Investigating the effect of random selection of the negative examples on predictions

While positive examples are always the same in different sample sets, the negative examples are randomly picked out of the genome. The performance of the model in different regions of chromosome 21 can thus vary for different training sets (Wesolowska-Andersen et al., 2020). To investigate this variation, we set up 30 balanced 1 datasets and train 30 CNNs separately. The 30 models are then applied over human chromosome 21 to study the fluctuations of the predictions. The variation of 30 predictions is depicted in Fig. 2B. The first observation is that almost all predictions present a peak over the DIP2A GSS. However, the large gap between the minimum and maximum predictions underlines the variability of predictions obtained with different training datasets. This variability illustrates the uncertainty of the predictions obtained from a single CNN trained on a balanced dataset and highlights the need to use limited unbalanced datasets for the task of genome annotation.

Comparing 1* and 100* models over a full chromosome

Models trained on 1* and 100* sets are applied to the full chromosome 21 and the Z-normalized prediction scores around GSS are presented as heat-maps. While the 1* model (Fig. 3A) presents a noisy signal around GSS positions, the 100* model (Fig. 3B) presents a higher signal-to-noise ratio. To investigate the performance of different models on a genome-wide scale we devised a custom metric λ which measures the average signal-to-noise ratio around GSS (see Methods for the definition of λ).

Comparison of the 1* and 100* models predictions over chromosome 21.

Figure 3: Comparison of the 1* and 100* models predictions over chromosome 21.

(A) and (B) Heat maps depict the Z-score of the prediction for the 1* and 100* models respectively on 5,000 bp flanking each GSS of chromosome 21. (C) and (D) Averaged Z-score of the predictions over each GSS of chromosome 21. (E–H) Zoom on regions around randomly selected GSS. Genes are indicated at the bottom of each plot. (I–K) Averaged Z-score of the predictions over each GSS of mouse chromosome X (I) and for networks trained on mouse/human chromosomes (except X) and applied on human/mouse chromosome X (J,K).

Figures 3C, 3D illustrate the average of the Z-score over all the GSS of chromosome 21 for the models 1* and 100*, respectively, and λ denotes the average of this average over a r = 400 bp region centred on the GSS. A larger λ score corresponds to a higher signal-to-noise ratio. In this particular case, we find a λ score of 2.21 and 5.81 for the 1* and 100* model, respectively.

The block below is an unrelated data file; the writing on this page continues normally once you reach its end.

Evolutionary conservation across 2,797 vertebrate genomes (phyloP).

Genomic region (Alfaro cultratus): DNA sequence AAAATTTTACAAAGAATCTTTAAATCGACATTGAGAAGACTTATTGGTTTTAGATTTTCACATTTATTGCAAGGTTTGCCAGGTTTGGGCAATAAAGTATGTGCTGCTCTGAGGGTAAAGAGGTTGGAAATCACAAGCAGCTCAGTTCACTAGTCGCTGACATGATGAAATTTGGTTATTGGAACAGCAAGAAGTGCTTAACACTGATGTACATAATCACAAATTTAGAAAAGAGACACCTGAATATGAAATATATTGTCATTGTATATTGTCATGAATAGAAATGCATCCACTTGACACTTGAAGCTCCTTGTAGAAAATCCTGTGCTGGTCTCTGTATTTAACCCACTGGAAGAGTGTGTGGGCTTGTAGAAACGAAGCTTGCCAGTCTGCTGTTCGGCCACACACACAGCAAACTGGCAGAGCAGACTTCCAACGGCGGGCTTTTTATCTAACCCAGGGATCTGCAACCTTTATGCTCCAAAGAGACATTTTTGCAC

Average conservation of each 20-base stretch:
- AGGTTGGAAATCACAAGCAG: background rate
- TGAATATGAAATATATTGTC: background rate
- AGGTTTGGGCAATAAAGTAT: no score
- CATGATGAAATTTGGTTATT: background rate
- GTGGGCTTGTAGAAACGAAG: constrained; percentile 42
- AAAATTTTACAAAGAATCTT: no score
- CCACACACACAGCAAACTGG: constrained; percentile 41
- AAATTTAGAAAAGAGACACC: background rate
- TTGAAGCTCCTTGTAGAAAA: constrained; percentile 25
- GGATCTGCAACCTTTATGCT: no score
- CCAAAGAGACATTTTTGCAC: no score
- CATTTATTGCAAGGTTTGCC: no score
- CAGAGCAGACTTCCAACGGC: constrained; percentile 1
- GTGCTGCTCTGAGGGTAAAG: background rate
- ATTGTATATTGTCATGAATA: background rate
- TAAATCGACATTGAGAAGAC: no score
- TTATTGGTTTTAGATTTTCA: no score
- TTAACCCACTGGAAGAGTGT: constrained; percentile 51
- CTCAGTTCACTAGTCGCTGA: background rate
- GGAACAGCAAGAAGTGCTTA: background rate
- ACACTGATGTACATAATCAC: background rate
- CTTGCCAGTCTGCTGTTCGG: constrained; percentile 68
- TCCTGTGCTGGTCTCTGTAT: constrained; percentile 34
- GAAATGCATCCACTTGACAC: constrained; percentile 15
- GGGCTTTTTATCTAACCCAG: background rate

To illustrate the variability of prediction scores achieved around different GSS, we randomly selected four GSS within the chromosome. The first GSS corresponds to the gene CXADR, shown in Fig. 3E. While the prediction of 1* model results in a low averaged Z-scores over all positions, the averaged Z-score of 100* model strongly peaks around the GSS position and shows low variations over non-GSS positions. Figure 3F depicts the second selected GSS corresponding to the KRTAP19-2 gene. This gene is part of a cluster of similar genes belonging to the family of Keratin Associated Proteins (highlighted by a yellow rectangle on Figs. 3A, 3B). For this particular cluster, the predictions are poor for both 1* and 100*, probably reflecting a specific GSS signature that has not been grasped by the model. Another example of gene cluster with a poor prediction score for GSS is the t-RNA cluster, highlighted in green in Figs. 3A, 3B. Figures 3G, 3H displays the predictions around the GSS of the SCAF4 and, PCNT and C21ORF58 genes, respectively. On these more typical GSS the 100* model shows a higher signal-to-noise ratio than the 1* and regions containing GSS are detected. These regions often stretch over 1 kb while our training sequence centred on each GSS is only 299 bp long. This could indicate the presence either of alternative GSS close to the annotated GSS or of similar sequence patterns in broader regions surrounding the GSS (Carninci et al., 2006; Sandelin et al., 2007).